Press Conferences

Press Conference by Foreign Press Secretary YOSHIDA Tomoyuki

Wednesday, March 31, 2021, 3:47 p.m. Ministry of Foreign Affairs

This is a provisional translation by an external company for reference purpose only.

Situation in Myanmar (Stance of the Government of Japan)

TV Tokyo, Kato: I would like to ask about the situation in Myanmar. It seems that the situation in the country is continuing to grow worse by the day, including the killing of many civilians recently on Armed Forces Day. Through now, the Government of Japan has not implemented any sanctions that stand out, and has been continuing to work to resolve the situation through dialogue utilizing channels with the military. Even though the situation has reached what it is now, will you not change this policy? Please tell us the current stance of the Government of Japan.
Mr. YOSHIDA Tomoyuki, Press Secretary: We recognize that the situation in Myanmar has worsened as you pointed out. The Government of Japan’s position was again indicated through a Foreign Minister’s Statement due to the recent situation on Armed Forces Day. Since the coup d’état occurred, the Government of Japan has been strongly urging the Myanmar military to immediately stop resorting to violence against civilians, release the detainees, and swiftly restore Myanmar’s democratic political system.
Regarding Japan’s own role, as you stated in your question, we are assiduously urging the Myanmar military while utilizing pipelines to Myanmar. Although there have not been any visible changes in the situation through now, we will continue to cooperate with related countries to persistently urge the Myanmar military.
On the other hand, the situation is worsening, so we need to do our best to continue to ensure the safety of Japanese nationals and protect the interests of Japanese businesses in Myanmar. We also believe that we need to continue to provide necessary support for the people of Myanmar. From this perspective, we believe that we need to continue to urge the “political system” under the State Administration Council of Myanmar. Our contact and communication with the Myanmar side is limited to the minimum of what is truly necessary. We will continue this response going forward.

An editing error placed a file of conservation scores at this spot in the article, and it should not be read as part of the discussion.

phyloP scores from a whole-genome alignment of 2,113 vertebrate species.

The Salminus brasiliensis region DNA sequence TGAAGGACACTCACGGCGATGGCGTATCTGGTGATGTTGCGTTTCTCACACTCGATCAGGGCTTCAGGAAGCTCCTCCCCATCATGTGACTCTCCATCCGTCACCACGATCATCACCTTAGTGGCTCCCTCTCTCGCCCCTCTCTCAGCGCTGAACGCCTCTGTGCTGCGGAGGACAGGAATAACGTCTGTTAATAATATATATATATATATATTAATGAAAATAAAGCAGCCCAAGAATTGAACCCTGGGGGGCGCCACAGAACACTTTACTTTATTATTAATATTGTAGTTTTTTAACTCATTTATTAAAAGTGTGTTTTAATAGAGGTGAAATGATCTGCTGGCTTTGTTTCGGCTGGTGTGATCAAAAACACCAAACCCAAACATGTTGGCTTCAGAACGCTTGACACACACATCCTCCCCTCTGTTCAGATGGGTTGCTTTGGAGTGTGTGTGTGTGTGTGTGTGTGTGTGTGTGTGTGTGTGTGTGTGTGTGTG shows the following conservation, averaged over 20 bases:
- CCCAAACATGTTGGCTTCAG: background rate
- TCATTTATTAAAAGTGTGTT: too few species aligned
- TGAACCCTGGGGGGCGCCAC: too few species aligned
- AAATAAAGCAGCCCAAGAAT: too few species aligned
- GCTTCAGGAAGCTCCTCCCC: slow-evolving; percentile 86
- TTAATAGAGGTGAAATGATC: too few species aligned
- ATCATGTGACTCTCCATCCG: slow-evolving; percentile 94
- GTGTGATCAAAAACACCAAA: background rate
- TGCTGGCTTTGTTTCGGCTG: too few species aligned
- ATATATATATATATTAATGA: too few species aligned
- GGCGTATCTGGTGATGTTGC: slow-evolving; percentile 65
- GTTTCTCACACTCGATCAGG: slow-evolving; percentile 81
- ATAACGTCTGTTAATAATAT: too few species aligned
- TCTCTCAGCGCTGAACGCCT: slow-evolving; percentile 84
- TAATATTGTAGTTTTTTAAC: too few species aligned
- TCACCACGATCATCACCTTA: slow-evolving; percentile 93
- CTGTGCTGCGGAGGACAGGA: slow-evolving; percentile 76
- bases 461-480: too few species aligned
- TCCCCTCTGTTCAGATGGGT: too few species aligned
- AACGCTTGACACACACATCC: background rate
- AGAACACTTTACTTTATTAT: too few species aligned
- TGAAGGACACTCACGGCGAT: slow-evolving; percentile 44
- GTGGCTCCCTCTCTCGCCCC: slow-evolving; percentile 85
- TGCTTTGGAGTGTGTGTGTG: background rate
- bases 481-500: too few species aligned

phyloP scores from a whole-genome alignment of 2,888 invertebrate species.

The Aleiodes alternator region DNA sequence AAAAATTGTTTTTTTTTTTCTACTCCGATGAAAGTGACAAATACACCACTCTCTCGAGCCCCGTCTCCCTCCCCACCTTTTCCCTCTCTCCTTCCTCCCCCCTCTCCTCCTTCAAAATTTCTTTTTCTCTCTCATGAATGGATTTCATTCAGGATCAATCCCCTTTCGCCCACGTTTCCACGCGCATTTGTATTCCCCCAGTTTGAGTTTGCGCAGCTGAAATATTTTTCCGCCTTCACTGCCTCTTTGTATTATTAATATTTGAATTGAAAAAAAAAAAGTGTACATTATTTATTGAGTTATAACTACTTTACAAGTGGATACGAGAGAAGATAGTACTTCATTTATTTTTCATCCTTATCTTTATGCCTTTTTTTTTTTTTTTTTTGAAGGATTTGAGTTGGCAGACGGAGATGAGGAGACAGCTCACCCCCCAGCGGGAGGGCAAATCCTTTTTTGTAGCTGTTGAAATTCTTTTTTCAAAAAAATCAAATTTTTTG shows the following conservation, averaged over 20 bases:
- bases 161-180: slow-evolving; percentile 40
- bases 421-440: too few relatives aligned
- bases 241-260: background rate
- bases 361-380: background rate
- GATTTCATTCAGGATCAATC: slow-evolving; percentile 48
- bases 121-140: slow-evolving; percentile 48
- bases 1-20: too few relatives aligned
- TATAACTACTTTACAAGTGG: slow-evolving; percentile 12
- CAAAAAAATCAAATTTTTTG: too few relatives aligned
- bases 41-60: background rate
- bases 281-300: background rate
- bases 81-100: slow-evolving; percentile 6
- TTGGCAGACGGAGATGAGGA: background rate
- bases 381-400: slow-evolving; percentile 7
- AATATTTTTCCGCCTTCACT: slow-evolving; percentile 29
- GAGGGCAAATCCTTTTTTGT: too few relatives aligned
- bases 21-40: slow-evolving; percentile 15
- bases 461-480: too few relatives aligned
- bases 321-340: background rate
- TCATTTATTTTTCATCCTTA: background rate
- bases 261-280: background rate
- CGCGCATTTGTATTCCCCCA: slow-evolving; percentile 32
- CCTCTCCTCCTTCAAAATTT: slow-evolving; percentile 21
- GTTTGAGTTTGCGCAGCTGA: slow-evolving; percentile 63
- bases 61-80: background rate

On the other hand, we would like to again emphasize that our urging and contacting the Myanmar side are without prejudice to the Government of Japan’s position on the military government.
Myanmar is the country to which Japan has provided the most economic assistance and ODA. The economic cooperation we have provided to Myanmar has been for projects in which support is very urgent, including projects highly necessary for humanitarian reasons and projects that contribute to enhancing people’s living standards. We recently decided to provide support for cold chain establishment through UNICEF, as well as support for displaced persons in Rakhine State through the World Food Programme (WFP) and the International Committee of the Red Cross (ICRC). These are based on the way of thinking I mentioned before.
On the other hand, in relation to new economic cooperation besides what I just described, we have not decided on any new ODA projects with the Myanmar military-led system following the coup d’état. At the present point, we do not believe there are any projects that we need to make swift decisions on going forward.

Situation in Myanmar (U.S. Order for its Government Personnel to Leave Myanmar)

Yomiuri Shimbun, Oyabu: I would also like to ask about the situation in Myanmar. There are reports that the United States has ordered personnel at the U.S. Embassy in Myanmar to leave the country. Do you believe that the Government of Japan also needs to take the same response? 
Press Secretary Yoshida: I am aware that the Government of the United States has requested Americans not to travel to Myanmar up until now, and on March 30 U.S. time, the U.S. also announced that it was ordering non-essential U.S. government personnel and their families to leave the country, as you said in your question. At the present point, the Government of Japan is not considering instructing people related to the Government to leave Myanmar. However, we will continue to closely monitor the changes in the situation and circumstances.

Situation in Myanmar (Protecting Japanese Nationals)

Yomiuri Shimbun, Oyabu: From the perspective of protecting Japanese nationals in Myanmar, do you plan to take any action going forward to protect them such as requesting them to leave the country or dispatching chartered flights like you did in Wuhan due to the novel coronavirus? 
Press Secretary Yoshida: There are many Japanese civilians living in Myanmar. The embassy is issuing consul emails as needed as well as information on the demonstrations, and is calling on Japanese nationals to refrain from nonessential outings as alerts. Also, on March 9, so-called “spot information” like a news bulletin was issued that requested Japanese nationals to consider whether to return to Japan aboard a commercial flight. Several direct flights operated by ANA have departed from Myanmar through now. I believe it is also being planned to implement more of this soon.